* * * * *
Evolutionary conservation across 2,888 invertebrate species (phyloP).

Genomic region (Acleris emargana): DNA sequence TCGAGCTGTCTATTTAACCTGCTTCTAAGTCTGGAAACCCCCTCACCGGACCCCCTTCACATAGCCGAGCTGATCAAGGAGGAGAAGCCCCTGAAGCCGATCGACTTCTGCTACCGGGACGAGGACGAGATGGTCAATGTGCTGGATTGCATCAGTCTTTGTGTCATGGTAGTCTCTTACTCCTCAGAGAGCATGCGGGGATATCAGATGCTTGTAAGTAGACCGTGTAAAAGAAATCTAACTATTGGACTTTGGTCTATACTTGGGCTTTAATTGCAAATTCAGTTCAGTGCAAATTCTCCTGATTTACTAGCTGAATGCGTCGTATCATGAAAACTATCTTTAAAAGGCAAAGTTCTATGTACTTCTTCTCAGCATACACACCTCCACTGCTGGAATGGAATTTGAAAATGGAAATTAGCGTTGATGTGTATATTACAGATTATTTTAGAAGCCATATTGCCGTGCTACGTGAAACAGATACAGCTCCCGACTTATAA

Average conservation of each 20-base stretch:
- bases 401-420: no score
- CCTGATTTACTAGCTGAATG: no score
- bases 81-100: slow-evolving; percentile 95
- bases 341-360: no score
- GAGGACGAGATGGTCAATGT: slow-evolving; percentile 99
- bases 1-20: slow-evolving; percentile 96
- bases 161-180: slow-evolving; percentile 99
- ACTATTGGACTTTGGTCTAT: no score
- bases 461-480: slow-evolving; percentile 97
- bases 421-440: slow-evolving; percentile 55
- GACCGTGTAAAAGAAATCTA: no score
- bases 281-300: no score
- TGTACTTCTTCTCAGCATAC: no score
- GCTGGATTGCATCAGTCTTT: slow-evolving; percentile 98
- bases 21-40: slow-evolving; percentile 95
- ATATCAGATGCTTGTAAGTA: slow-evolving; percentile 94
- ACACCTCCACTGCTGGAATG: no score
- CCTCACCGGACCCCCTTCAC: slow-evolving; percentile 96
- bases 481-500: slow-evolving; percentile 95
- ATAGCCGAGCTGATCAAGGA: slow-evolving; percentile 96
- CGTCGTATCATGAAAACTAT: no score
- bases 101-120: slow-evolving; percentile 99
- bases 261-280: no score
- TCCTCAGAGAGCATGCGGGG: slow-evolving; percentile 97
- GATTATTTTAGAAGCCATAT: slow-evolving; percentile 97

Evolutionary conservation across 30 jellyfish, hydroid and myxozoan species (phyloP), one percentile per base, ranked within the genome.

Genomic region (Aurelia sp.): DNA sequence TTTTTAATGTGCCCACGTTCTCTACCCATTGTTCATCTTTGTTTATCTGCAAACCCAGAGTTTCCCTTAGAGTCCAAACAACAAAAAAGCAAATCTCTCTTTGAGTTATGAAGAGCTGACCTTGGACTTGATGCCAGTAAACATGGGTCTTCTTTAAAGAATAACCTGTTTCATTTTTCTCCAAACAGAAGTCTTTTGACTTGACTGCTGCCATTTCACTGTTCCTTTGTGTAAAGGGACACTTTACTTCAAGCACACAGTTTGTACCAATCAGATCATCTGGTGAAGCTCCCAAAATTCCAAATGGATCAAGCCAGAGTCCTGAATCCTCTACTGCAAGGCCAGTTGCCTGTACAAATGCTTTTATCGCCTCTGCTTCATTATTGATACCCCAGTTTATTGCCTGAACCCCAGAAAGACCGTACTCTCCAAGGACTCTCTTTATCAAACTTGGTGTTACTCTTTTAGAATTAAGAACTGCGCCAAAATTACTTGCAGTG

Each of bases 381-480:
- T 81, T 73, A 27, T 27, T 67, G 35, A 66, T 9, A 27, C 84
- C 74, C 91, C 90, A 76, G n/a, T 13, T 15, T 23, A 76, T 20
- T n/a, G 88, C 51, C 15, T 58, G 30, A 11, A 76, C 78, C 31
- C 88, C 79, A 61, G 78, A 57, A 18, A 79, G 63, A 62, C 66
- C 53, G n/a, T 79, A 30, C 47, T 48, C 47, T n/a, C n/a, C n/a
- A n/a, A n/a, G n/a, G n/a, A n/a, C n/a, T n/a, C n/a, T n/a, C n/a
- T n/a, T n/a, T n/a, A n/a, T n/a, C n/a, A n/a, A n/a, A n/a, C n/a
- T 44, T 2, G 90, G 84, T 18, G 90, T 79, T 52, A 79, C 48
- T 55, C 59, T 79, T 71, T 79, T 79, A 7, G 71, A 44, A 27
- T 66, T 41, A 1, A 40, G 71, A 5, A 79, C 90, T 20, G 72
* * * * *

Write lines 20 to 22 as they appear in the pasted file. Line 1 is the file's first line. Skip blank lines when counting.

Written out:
- ACACCTCCACTGCTGGAATG: no score
- CCTCACCGGACCCCCTTCAC: slow-evolving; percentile 96
- bases 481-500: slow-evolving; percentile 95